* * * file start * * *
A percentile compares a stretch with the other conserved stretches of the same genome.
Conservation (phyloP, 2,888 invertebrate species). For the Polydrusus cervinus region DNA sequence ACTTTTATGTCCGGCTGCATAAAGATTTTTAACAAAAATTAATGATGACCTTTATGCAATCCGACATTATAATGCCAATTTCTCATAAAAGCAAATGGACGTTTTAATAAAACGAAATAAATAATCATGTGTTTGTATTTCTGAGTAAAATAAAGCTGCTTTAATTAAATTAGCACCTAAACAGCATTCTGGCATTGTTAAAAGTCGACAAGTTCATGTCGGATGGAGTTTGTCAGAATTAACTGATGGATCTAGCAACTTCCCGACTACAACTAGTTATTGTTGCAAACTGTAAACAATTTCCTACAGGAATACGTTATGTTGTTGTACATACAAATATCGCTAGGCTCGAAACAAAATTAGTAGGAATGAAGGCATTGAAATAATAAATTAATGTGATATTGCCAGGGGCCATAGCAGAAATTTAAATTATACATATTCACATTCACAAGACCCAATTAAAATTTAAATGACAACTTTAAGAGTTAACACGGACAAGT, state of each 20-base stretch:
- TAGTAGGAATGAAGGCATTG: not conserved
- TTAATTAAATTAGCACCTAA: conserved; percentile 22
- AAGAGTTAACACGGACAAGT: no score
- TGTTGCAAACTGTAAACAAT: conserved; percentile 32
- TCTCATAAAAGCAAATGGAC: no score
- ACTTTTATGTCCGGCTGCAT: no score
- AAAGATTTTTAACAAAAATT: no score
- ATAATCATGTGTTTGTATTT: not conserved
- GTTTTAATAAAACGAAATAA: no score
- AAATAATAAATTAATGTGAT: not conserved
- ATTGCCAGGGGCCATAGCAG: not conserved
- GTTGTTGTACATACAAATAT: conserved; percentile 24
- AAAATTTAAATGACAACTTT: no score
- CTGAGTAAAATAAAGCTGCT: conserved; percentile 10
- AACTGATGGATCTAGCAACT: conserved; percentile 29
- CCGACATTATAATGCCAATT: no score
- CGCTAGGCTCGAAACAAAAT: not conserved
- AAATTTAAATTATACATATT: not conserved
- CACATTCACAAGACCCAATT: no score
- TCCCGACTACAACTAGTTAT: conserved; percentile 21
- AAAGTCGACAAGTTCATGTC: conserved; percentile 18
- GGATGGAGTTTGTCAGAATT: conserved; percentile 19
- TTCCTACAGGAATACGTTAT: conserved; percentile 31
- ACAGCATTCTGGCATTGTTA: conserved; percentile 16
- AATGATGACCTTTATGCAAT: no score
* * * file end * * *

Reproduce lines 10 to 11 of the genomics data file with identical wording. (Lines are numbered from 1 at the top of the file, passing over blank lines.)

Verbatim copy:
- ATAATCATGTGTTTGTATTT: not conserved
- GTTTTAATAAAACGAAATAA: no score